Having been involved in some campaigns – on a non-party basis – I have some experience of the effort needed.
    Now that you have raised it, let me me just say that this letter arose from going to a clinic earlier in the summer and asking one of my local TDs about the Govt plans for FoI. In fairness, I got a written response recently. Based on that, I decided that a direct appeal to all legislators (except the President) was an appropriate step. Email makes that easy, given that there are restrictions on how many letters you can actually hand deliver to Leinster House!!!

  10. Pardon my bluntness, but I fail to see how this issue, as described above, can interest public opinion (or public opinion as voiced by the popular media).

    While it might be of interest to political correspondents, journalists and ‘anoraks’, there is nothing here which addresses the most fundamental point: what exactly is the difference between the two acts and why should I care about it?

    (NB a good start in this regard would be to point out a number of instances, highlighted by journalists for example, of important requests/stories which are frustrated by the 2003 Act but which wouldn’t have been by the 1997).

    I am not suggesting that this is not an important issue; rather, it needs to be presented somewhat differently if a significant number of people are to get any way aroused by it.

    In that vein, forgive me if I failed to stifle a chuckle at the implicit comparison of the current Government to the 18th century Swedish ‘young radicals’!

    • Glad you found one aspect of the “implicit comparison” amusing and that you have not questioned the aptness of another ie. the looting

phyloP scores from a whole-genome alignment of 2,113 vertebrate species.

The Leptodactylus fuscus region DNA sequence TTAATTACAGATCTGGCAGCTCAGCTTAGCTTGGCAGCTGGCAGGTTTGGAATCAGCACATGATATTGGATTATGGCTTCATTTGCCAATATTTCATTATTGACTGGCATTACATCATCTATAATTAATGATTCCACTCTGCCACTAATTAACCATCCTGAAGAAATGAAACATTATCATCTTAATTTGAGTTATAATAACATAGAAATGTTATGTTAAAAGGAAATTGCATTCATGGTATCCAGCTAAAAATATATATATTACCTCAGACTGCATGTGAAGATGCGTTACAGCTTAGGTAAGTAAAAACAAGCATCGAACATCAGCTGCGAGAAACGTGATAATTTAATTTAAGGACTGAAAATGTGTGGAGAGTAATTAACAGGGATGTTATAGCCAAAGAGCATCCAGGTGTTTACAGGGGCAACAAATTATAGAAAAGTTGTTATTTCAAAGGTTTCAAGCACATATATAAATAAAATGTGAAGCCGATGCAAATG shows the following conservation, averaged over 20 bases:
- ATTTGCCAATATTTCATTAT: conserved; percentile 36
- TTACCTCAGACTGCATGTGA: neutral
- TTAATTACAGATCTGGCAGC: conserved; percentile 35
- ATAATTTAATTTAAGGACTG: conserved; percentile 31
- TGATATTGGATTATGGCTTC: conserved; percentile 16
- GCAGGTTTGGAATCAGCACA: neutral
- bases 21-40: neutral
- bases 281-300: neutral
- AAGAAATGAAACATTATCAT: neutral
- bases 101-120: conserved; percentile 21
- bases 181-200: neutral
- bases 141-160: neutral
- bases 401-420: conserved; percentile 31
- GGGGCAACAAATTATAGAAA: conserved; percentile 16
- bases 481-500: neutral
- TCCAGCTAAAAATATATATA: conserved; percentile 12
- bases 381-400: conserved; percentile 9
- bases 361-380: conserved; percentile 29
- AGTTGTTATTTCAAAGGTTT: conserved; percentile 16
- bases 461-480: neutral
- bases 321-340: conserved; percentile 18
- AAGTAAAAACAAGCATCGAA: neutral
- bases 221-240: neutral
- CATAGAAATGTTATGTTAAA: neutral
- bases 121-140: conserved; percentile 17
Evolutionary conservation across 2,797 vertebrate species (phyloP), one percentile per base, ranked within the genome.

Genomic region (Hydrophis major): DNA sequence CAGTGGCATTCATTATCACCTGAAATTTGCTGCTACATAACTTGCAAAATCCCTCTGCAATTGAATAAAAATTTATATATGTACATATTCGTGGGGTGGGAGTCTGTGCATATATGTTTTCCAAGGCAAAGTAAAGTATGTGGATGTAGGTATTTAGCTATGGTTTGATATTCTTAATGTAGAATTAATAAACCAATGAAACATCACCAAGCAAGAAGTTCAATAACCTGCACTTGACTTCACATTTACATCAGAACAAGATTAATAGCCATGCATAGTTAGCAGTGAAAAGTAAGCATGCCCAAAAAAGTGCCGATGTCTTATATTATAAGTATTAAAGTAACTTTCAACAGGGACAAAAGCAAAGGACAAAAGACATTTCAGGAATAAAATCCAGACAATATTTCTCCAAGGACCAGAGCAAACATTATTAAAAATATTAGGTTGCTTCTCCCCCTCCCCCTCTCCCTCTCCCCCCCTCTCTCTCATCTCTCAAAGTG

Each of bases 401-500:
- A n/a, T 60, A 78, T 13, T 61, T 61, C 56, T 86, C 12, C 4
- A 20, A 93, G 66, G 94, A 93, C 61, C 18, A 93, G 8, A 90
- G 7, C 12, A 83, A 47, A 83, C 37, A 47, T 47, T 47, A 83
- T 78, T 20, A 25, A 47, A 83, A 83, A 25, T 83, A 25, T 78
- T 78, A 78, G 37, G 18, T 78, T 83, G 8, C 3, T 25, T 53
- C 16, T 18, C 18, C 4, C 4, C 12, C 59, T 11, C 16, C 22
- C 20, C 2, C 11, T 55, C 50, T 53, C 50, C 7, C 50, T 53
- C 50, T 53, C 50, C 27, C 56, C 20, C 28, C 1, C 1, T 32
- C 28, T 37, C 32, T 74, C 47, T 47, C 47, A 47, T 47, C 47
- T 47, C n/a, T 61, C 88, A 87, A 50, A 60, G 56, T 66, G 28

This Government and TDs/Senators are “young” in terms of experience.

      Only one-third of the existing government have held Cabinet positions before. In addition, as far as I can make out half the members of the Oireachtas (ignoring the President) are new to Leinster House.

      Such inexperience does not make necessarily make for radicalism.

      Hence, I did not ask the TDs and Senators to do anything radical. Perhaps it is radical to expect our legislative assembly to do one of the things that they said they would do in the programme for Government. Note that this commitment is in the programme for Government – not the pre-election manifestos. This programme is supported by the vast majority of members of the Oireachtas.

      So we have a new Government procrastinating/ prevaricating/doing nothing about carrying out something they said they would do. This is a poor start. If they continue thus (on this and other issues), they too will find that the electorate will turn on them – as both Government parties know from experience since the last time they were in power.